The work in this proposal was carried out by the coordinated effort of 9 different centres in 7 European countries. This collaboration brought together academic and industrial European laboratories to realize a common goal. We believe our objectives were best tackled by a combination of contributions from different fields, disciplines and techniques, and which was supported by composition of our partnership. Each centre concentrated on specific tasks in which it has acquired a distinctive, well-established competence. The expertise which we collected jointly could not have been obtained within anyone of the countries participating in this network. The collaboration of these centres resulted in the spread of knowledge, technologies and expertise for the benefit of all the participants.

As a part of dissemination activity, the consortium created interactive webpage www.targetbrain.eu. The publicly accessible part of the website provides information about the TargetBraIn objectives and goals, and address general issues related to the brain immune system and inflammation. The website acknowledge European Commission's FP7 support and display the EU flag and FP7 logo. The page also has internal part, protected by the password, and containing all information regarding the consortium including the contracts and list of deliverables and milestones, consortium agreement, the personal and professional data of all involved scientific and technical staff, experimental protocols, manuals, list of available reagents etc., which facilitated the interaction between the partner teams and disseminate knowledge within the consortium.

The major form to disseminate results to the scientific community is the publications in peer-reviewed scientific journals. We aimed to publish data generated by the consortium in high-impact journals easily accessible for a wide range of scientists and physicians. Overall, consortium published 165 scientific peer-reviewed articles. Among them, publication appeared in such top journals as Science (4), Nature Group (Total: 13. Nature: - Immunology (1), -Medicine (2), - Neuroscience (3), -Communications (4), -Review Neuroscience (1), -Review Immunology (1), -Review Neurology (1)),
Journal of Neuroscience (6), Journal of Clinical Investigation (2), Immunity (4), Cell Stem Cell (1), EMBO J (3), Trends Immunology (3), Brain (5) J Experimental Medicine (2), Cell Reports (1), Lancet Neurology (1) and Stem Cells (3). It should be emphasized that at the very beginning of the consortium activity the Editorial Board of Nature Neuroscience approached some members of the consortium with the proposal to write an overview article for the special issue about the cross-talk between stem cells and immune cells during the neurodegenerative diseases. We have published this article and also produced cover page for the issue. Importantly, the authors of this paper are only members of the TargetBraIn consortium and EU support and affiliation of the authors to TargetBraIn is the only acknowledgement of the whole paper (see: Kokaia et al., 2012, Nature Neuroscience, vol.15, No.8, p. 10781087). (102 Citations).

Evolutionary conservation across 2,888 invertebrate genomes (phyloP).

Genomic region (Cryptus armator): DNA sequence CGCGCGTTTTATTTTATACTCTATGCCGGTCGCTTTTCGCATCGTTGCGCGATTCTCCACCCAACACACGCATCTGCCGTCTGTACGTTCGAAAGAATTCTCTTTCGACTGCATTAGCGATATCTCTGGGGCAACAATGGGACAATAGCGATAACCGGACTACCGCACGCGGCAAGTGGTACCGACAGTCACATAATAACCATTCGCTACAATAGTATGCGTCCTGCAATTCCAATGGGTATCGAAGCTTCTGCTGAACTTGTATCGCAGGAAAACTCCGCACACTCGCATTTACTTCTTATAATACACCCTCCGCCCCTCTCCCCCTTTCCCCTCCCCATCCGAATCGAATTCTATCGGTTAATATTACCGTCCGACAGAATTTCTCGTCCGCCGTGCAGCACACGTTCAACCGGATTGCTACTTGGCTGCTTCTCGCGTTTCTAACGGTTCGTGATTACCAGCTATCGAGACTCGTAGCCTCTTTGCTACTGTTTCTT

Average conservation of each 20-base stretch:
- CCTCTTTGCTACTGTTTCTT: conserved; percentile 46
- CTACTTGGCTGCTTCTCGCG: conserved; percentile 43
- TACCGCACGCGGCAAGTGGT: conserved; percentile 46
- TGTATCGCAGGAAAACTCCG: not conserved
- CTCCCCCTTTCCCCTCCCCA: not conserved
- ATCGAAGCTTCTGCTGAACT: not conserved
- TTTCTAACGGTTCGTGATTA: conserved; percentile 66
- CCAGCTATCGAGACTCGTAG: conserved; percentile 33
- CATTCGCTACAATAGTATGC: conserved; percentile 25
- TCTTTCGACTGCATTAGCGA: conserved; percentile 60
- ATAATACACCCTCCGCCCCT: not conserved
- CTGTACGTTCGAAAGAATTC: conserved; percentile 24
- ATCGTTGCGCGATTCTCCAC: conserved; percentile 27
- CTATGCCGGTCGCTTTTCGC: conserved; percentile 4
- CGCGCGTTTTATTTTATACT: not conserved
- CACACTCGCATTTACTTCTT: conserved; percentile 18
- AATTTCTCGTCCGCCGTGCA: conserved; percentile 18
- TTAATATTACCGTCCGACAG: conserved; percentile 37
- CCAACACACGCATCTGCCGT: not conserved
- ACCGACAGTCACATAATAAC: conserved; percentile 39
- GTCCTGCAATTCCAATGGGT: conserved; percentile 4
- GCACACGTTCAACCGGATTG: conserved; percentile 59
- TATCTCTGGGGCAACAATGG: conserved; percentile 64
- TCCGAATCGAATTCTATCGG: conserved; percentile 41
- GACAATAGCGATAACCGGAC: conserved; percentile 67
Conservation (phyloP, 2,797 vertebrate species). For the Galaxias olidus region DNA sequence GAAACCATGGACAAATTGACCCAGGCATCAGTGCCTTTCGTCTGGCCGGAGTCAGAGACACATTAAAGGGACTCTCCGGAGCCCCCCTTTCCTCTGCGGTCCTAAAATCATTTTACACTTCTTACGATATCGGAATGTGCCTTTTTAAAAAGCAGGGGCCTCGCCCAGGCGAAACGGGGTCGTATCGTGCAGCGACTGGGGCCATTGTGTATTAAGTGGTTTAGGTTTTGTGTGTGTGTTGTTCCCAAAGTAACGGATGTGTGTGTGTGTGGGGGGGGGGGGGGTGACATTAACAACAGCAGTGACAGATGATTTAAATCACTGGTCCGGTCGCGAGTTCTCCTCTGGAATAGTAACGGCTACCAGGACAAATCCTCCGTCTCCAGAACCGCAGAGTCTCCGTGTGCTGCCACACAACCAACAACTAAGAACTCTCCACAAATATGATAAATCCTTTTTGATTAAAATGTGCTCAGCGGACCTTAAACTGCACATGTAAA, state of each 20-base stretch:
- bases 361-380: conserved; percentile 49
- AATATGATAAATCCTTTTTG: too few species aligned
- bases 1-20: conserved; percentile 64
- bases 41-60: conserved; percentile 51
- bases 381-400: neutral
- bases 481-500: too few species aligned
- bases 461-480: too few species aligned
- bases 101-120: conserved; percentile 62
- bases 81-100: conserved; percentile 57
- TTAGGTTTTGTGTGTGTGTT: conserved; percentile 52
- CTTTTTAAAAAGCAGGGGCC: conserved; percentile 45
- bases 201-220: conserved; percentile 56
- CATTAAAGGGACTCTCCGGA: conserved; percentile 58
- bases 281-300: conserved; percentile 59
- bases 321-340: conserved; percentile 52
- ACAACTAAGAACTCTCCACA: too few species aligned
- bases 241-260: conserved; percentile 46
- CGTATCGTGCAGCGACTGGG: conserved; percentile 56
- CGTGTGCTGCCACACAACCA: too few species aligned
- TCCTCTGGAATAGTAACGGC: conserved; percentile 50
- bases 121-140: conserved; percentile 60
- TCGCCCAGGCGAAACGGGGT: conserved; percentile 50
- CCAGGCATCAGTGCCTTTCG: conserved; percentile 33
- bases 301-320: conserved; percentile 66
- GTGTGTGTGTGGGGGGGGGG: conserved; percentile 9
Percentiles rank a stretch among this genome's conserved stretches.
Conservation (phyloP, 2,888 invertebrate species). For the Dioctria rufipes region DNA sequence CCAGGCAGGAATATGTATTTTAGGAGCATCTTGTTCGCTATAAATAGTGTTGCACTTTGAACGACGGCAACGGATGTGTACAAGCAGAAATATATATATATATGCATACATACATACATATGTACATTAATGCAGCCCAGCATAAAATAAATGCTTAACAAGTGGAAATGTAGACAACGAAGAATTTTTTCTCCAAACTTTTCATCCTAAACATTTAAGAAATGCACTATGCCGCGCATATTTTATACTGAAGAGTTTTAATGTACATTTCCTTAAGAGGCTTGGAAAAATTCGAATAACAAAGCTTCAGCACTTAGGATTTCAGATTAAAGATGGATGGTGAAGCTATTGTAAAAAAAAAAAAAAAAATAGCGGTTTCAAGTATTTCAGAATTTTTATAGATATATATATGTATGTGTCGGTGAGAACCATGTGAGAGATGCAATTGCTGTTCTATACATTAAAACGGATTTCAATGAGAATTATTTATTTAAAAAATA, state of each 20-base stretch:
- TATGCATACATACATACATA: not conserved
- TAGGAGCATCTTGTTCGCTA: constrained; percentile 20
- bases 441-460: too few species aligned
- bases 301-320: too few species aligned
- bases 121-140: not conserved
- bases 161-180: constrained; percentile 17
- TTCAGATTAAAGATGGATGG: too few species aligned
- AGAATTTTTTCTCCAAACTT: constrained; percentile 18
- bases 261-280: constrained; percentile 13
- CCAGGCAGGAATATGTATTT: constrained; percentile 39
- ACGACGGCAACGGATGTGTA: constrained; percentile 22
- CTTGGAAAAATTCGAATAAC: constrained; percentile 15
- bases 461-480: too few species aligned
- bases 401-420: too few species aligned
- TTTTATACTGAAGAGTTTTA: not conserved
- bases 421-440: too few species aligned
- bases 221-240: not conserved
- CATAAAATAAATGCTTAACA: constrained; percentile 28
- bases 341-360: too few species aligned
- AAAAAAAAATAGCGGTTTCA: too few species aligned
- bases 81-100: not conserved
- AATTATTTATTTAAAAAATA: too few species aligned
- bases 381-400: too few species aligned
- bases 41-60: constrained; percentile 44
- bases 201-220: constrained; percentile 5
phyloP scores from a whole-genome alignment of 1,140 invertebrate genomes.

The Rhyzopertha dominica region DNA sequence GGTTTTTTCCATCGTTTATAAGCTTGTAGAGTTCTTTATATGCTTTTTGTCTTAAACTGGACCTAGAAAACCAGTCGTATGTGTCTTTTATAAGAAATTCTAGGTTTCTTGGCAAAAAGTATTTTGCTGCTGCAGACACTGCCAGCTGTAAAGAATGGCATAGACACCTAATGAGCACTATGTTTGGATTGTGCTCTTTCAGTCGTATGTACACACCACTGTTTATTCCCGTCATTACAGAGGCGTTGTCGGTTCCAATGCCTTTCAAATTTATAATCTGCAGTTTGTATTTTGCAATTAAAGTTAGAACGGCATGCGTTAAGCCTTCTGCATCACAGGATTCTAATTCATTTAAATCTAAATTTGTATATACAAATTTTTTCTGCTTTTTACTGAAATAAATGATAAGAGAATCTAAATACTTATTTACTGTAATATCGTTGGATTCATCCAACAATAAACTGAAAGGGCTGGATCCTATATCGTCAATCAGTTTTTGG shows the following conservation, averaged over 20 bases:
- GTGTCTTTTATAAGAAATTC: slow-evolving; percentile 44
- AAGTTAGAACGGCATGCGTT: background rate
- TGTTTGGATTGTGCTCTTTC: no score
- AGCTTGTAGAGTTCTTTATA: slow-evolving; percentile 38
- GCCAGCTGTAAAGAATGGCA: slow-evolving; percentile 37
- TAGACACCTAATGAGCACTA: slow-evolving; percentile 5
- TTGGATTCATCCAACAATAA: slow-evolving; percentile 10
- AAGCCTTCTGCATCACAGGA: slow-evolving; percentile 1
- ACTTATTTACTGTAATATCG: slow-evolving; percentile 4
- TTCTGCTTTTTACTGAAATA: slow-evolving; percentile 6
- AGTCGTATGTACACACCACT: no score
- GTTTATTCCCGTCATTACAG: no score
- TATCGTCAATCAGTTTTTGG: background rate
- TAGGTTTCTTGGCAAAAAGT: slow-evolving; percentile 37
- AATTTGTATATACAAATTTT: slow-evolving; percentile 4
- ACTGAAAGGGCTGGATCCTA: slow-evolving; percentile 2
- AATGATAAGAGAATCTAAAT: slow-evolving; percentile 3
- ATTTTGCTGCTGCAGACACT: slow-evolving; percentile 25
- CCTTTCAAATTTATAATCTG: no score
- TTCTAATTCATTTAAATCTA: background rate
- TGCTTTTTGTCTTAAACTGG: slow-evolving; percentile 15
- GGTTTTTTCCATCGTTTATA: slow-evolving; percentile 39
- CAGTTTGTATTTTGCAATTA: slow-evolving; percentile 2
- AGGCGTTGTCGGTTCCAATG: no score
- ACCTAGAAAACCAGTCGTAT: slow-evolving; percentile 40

In addition, all members of the consortium presented data from our consortium research at almost 300 European and other international conferences. We have primarily target conferences with a focus on neuroimmunology, stem cell research, neurodegenerative diseases, and regenerative medicine
The presentations at the conferences and congresses always acknowledged the affiliation to the TargetBraIn consortium and financial support from EC. We would like to mention several of them which were organized and/or dominated by consortium members.

Several high-profile publications had press releases and obtained very high international media coverage. For example, Science publication by Baruch (Partner 2) has received the enormous public attention and the discussion about this paper by Dr. Meydani and Dr. Steindler has been posted at Youtube (https://www.youtube.com/watch?v=xaAPEGfz25Y). This paper was Editor’s Choice, Science Translational Medicine. “Old-Age Interfer(on)ing” by Anne Schaefer (Vol. 6, Issue 252) and described in “Perspective” at Science. “Good barriers make good neighbors” by Richard M. Ransohoff (Vol. 346, Issue 6205). It also received “Research highlight” at Nature Immunology “Interferons in the brain” by Laurie A Dempsey (Vol .15, Issue 909). Another Science paper published by Partner 1 was also covered widely by media and appeared also on Fox News (http://www.foxnews.com/health/2014/10/10/scientists-find-cells-self-repair-brain-after-stroke/). The press release was covered by more than 30 internet news sites. “The Telegraph” dedicated article (http://www.telegraph.co.uk/science/2016/04/15/stroke-treatment-to-fight-inflammation-could-harm-recovery/) to the collaborative publication of Partners 1 and 2 dedicated to the role of immune system in recovery after stroke published in Journal of Neuroscience, 2016.